Outraged TV Audiences: The End of White Supremacy?

Writing for, or rather re-blogging for, the Huffington Post, Michael J. Klarman writes about “Why Little Rock was Important.”  He is a well-respected legal scholar on the civil rights movement and provides a thorough review of the events of fifty years ago in the post linked above.  In his last paragraph, Klarman offers the following analysis about why Little Rock was important:

“When such violence erupted — in places like Birmingham and Selma, Alabama — it outraged national television audiences. Newspapers called the violence ‘a national disgrace.’ Citizens voiced their ‘sense of unutterable outrage and shame’ and demanded that Congress take action to suppress such ‘barbarism and savagery.’ President John F. Kennedy went on national television to announce that civil rights were a ‘moral issue as old as the scriptures and as clear as the American Constitution,’ and his administration introduced landmark civil rights legislation. It was the violence inspired by confrontations like the one in Little Rock that made such legislation possible. Ironically, the harder southern whites fought to maintain white supremacy, the more they seemed to accelerate its demise.”

I have to agree with the commentor there that goes by “SouthHouse” on HP who remarks on the “unintended irony” of Klarman’s assessment about the demise of white supremacy. And, indeed, there are some important elements of the story left out of Klarman’s account, like the fact that white supremacy didn’t end at Little Rock, but continues in forms that are both overt and institutionalized, as well as subtle and covert. I find it deeply ironic that given the current controversy Klarman didn’t address the issue in Jena. And, he also fails to mention the research which shows not only are schools more segregated now than they were fifty years ago, but that racial segregation is increasing.

I do think Klarman is right, however, when he says that the images from Little Rock, and later the images from Birmingham and Selma “outraged national television audiences.” This is true, people (and here, “national” is a euphemism for “white”) were outraged. This outrage, along with grief over President Kennedy’s death, is part of what made it possible to get the Civil Rights Act passed. Yet, there’s a disconnect in the collective consciousness of the nation. Somehow, this level of outrage at the images on the television screen rarely translates into steps that would effectively dismantle institutionalized white supremacy.


  1. J0e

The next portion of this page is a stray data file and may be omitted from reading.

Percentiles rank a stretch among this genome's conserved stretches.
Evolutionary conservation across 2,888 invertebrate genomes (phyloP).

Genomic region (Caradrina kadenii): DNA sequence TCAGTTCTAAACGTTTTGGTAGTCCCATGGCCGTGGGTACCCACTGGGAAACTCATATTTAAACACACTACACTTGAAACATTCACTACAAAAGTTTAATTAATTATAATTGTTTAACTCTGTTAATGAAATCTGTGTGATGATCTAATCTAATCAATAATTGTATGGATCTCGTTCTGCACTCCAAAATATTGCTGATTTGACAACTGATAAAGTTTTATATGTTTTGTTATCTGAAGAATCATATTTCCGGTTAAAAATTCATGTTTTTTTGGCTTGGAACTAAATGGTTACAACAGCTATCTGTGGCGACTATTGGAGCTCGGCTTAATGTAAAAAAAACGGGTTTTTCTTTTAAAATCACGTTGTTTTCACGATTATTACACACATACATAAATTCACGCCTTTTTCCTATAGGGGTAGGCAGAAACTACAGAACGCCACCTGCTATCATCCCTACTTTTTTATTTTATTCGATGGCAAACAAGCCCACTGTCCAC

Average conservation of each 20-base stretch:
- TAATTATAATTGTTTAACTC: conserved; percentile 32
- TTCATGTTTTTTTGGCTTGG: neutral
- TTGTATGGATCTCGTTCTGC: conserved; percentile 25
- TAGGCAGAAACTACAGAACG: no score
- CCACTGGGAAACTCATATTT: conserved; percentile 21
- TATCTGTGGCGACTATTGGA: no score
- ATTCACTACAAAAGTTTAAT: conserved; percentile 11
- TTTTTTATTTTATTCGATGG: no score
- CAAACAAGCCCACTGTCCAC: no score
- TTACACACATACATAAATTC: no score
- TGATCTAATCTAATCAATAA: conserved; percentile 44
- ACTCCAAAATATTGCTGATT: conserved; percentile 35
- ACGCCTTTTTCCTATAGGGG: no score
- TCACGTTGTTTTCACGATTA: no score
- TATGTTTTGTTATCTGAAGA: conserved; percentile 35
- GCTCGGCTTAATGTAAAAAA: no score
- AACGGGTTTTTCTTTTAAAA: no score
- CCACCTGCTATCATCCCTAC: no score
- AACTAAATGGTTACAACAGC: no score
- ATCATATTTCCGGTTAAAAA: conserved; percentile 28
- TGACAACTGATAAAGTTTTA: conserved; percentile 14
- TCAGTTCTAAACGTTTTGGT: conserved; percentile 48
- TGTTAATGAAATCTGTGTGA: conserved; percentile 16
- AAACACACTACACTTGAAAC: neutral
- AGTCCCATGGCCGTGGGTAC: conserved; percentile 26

The comparison between the Little Rock 9 and the Jena 6 is a poignant one with interesting contradictions. I find Klarman’s omission of the Jena 6 prudent. The Little Rock 9 were thrown into a racial conflict that was bigger than them, they endured endless persecution and dehumanizing insults with transcendent dignity and honor. The contrast between the way they conducted themselves and the baseness of their persecutors is inspirational and a lesson in bravery and virtue. The Jena 6 got wrapped up in a racial conflict that was bigger than them and indeed were victimized by a racist legal system and bigoted prosecution but after handling themselves without honor in a despotic manner. They were not fighting in self-defense or in imminent danger. They were taking revenge on an ignorant kid who mocked one of them for being beat up by a white man. The racism and injustice in the prosecution is obvious but the rhetorical options for proponents of justice are not as clear. The average white person probably views the assault as brutal and deserving of punishment independent of the provocation (this anti-racist one certainly does). Cries for wholesale dismissal of the charges inspire cynicism among Whites and activates color blind racist perceptions that Blacks just want to use race to get off the hook (as unfair as this is). I believe the challenge for anti-racism today is to publicly engage such injustice on morally compelling grounds. This is extremely difficult when nihilism, as Cornel West describes it, is increasingly pervasive in minority communities as well as broader democratic thought in the U.S. In my opinion, public rhetoric around things like the Jena 6 should begin with concessions that the individual actors behaved immorally but when the legal system treats Black offenders more harshly than White offenders its actions are just as immoral and condemnable as those of the criminals that it prosecutes. Anti-racism needs to better communicate its message that color-blind racism is unjust, dishonest, and lacking moral character by appealing to the morals and democratic values of civic society and meeting publics where they are. This moral argument is adequately made in works such as Feagin’s Racist America but fails to translate into public debates when moral issues like the conduct of the Jena 6 are not adequately addressed in public forums and merely glossed over or swept under the rug.

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